Times haven’t changed much in West Cape May. Today, a good walk, a short bike ride or a five-minute car trip brings Cape May visitors into rural farmland — a certain suprise after spending time amid Cape May’s Victoriana, her beach and the boardwalk.

wcm fa4The 95-acres owned by Les and Diane Rea is largest of the active farms on Cape Island. They grow gladiolas, pumpkins, sunflowers, watermelon, cantaloupe and have about five acres of lima beans planted. The Reas run a vegetable stand and the farm is home to a flock of sheep, a couple of pigs and a duck. Over the 75 years the Rea family has been farming, they have also grown crops on land owned by others. The compensation received by these often non-resident landowners was a property classification that allowed low farmland tax rates.

Today, however, the Reas have had to cut back on the number of acres planted.

For decades, they had a contract with Hanover Foods to grow Fordhook lima beans and during that time there were as many as 1,000 acres planted with that vegetable alone. But when the corporation pulled out five years ago, the Reas gave up all large-scale commercial farming.

Now they’ve downsized to approximately 40 acres of maturing crops including tomatoes, peppers and other vegetables for their farm stand, created as a necessary income supplement.

Many residents have been fighting hard over the past 10 years to control and slow borough development in order to maintain the community’s rural serenity and historic integrity. The new owners of Steven’s Street Willow Creek Farm are currently seeking borough approval to build 21 houses. Willow Creek is directly next door to the Reas. And while those fighting development have generally failed to get local zoning changes enacted, they do have several allies.

Cape Island is one of the world’s most important stopovers in the annual bird migration. Because of this, environmental groups as well as the state and county governments have been working to keep as much land as possible either in its natural state or to be forever deeded as farmland.

The Reas became the first Cape Island property owners to deed-restrict their development rights to a large chunk of land. They gave up development rights to about 86 acres for which they were paid about $1.2 million, according to Diane Rea.

They closed on the deal last month under the Cape May County Development Easement Plan so the acreage will forever be farmland. The Reas still own the property and they can pass it on to their heirs, but it can never be used for anything except farming.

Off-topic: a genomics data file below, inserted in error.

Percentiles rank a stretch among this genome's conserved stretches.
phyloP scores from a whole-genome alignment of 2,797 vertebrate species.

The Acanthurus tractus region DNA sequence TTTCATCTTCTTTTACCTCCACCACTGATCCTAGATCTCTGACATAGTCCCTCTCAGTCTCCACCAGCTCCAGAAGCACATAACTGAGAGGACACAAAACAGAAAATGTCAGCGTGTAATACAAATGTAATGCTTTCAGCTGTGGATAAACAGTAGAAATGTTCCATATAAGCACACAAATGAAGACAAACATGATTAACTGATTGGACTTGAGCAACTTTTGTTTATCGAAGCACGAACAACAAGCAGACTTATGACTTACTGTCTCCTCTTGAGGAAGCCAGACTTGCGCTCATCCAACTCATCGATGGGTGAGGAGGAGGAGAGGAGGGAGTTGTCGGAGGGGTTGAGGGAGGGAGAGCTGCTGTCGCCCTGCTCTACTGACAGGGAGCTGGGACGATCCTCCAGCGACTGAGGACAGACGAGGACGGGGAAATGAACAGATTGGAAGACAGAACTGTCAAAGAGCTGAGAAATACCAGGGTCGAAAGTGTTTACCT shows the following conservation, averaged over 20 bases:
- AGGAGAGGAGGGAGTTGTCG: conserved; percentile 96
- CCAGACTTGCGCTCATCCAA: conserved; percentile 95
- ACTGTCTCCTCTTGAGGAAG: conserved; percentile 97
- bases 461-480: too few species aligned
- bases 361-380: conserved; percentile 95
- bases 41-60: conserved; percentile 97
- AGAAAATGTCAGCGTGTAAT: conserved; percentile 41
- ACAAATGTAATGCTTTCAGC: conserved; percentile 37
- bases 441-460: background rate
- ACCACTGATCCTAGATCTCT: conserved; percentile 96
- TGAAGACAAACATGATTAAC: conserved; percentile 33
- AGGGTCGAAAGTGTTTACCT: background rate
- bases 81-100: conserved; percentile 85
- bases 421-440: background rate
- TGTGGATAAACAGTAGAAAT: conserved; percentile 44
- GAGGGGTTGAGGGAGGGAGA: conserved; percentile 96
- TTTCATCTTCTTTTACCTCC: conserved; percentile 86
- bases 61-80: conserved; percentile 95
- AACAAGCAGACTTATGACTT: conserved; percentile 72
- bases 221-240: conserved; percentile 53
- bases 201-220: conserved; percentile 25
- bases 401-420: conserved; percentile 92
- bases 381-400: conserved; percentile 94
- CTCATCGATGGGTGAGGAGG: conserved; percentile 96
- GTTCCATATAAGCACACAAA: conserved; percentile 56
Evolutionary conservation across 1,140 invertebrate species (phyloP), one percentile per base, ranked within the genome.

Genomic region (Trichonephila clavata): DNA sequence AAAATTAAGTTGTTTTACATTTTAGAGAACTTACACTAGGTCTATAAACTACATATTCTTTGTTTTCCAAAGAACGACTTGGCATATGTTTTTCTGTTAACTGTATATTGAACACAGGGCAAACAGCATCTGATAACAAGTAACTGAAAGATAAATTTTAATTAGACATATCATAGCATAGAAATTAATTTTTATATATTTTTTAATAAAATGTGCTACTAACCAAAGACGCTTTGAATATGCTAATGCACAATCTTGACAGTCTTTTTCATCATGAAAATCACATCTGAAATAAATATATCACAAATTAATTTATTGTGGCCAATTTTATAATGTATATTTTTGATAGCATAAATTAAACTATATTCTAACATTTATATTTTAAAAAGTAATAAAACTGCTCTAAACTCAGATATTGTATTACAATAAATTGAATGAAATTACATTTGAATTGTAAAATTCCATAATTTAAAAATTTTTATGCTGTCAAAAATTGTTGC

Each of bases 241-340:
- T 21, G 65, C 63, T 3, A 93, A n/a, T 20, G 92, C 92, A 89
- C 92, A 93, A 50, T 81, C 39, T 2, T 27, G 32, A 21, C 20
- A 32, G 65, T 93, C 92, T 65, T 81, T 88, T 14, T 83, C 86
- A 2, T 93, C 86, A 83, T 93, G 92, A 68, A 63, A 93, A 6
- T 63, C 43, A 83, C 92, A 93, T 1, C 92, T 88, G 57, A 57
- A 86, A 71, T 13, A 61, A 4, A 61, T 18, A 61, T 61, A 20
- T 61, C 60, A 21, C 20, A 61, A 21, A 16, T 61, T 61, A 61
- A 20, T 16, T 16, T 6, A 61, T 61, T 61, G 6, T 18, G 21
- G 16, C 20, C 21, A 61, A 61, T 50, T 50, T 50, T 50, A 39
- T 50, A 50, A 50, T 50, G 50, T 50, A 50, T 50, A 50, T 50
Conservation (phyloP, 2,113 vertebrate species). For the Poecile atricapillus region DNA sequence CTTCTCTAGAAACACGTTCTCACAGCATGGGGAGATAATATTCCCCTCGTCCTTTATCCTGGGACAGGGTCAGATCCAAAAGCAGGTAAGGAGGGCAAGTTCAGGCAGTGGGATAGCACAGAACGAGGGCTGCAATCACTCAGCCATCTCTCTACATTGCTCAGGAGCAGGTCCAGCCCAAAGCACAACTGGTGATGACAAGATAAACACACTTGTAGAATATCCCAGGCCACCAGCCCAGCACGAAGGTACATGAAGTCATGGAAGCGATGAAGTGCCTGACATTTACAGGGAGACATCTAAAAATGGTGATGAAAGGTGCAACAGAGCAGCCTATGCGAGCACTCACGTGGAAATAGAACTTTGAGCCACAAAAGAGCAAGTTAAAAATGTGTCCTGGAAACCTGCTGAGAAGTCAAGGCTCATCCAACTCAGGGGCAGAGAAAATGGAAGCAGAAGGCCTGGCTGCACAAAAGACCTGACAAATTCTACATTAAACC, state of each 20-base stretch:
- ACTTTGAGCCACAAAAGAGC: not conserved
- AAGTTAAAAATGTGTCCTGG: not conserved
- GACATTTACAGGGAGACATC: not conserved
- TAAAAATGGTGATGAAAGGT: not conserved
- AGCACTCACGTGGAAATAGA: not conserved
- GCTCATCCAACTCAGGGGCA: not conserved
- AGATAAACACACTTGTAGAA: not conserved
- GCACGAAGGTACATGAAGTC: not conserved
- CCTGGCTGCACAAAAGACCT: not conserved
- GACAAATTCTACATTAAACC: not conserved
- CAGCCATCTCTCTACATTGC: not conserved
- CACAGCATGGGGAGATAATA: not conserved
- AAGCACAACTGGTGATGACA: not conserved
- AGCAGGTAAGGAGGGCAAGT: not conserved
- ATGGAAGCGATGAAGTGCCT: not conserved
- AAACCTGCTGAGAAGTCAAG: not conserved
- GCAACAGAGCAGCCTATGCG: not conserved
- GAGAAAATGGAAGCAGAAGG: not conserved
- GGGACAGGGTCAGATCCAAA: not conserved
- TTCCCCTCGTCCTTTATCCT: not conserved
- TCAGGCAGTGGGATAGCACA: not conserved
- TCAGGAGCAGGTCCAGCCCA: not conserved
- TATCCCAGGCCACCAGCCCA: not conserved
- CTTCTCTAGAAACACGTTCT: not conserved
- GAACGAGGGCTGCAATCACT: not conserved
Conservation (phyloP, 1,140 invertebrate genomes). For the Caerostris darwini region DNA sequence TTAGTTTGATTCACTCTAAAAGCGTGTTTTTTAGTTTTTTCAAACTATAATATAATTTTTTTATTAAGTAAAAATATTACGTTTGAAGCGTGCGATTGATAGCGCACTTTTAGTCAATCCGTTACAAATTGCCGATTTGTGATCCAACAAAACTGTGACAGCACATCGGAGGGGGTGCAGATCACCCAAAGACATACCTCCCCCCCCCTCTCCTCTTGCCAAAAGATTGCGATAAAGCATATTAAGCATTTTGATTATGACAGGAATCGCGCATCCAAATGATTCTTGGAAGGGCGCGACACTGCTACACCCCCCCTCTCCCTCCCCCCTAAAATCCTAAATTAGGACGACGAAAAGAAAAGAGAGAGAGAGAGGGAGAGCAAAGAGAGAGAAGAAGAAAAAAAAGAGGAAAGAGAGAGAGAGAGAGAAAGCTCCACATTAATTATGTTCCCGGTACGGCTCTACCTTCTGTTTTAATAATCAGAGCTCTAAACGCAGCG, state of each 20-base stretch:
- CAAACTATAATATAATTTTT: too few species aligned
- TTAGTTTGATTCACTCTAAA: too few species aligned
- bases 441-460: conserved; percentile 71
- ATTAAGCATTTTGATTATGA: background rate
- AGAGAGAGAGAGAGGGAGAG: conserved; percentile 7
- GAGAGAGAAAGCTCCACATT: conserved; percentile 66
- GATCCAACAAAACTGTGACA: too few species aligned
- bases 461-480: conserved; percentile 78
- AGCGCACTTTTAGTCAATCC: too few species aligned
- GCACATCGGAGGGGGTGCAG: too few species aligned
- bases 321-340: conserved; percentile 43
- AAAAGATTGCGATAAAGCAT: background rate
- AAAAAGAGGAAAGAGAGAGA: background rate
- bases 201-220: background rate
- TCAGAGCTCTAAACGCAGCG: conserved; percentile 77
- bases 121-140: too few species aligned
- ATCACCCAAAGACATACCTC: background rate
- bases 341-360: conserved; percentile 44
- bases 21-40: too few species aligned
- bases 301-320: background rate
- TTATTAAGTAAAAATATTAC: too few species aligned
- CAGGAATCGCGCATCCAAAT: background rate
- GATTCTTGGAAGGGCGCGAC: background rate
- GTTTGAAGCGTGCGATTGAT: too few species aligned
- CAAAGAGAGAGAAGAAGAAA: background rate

In another ecological advance, the Nature Conservancy recently purchased about 180 acres of Cape Island property east of Seashore Road that was primed for more than 20 new homes. Developers Jon Sachar and Greg Whissell received almost $1.9 million for the property.

Les Rea is also planting 30-foot wide strips of shrubbery along sections of his property under an arrangement with New Jersey Audubon. This is strictly for the birds.

wcm fa5The farm stand — strictly for people — is now in its fifth season and has something new each summer. Now there are homemade fruit pies to go along with an array of flowers, jellies, spaghetti sauce, plants, vegetables and herbs. The stand is located at the intersection of Bayshore Road and Stevens Street in West Cape May.

There are also several smaller farms in the area which specialize in vegetables, herbs and flowers.

The Sea Dragon Herbery, specializing in dried flowers, is owned by Karl and Jany Baymor, and located on tiny a Stevens Street farm just west of Bayshore Road near the Rea farm.

The couple took a second place ribbon for their dried flower display at the prestigious Philadelphia Flower Show, earlier this year. Last year, their first at the show, they won a third place ribbon.

The Baymors partnered with the Reas in a crop of larkspur planted last fall. The crop was hand-harvested this spring and the fresh flowers were sold both on the wholesale market and at the Rea stand. Some were kept for drying.

Cape May Cut Flowers, owned by Patricia Bowman, is another Cape Island flower farm. Located south of the canal on Seashore Road in Lower Township, for the past six years the farm has offered live flowers for sale to individuals and for weddings and parties. Bowman has also been a beekeeper for 20 years and sells honey locally from her four hives.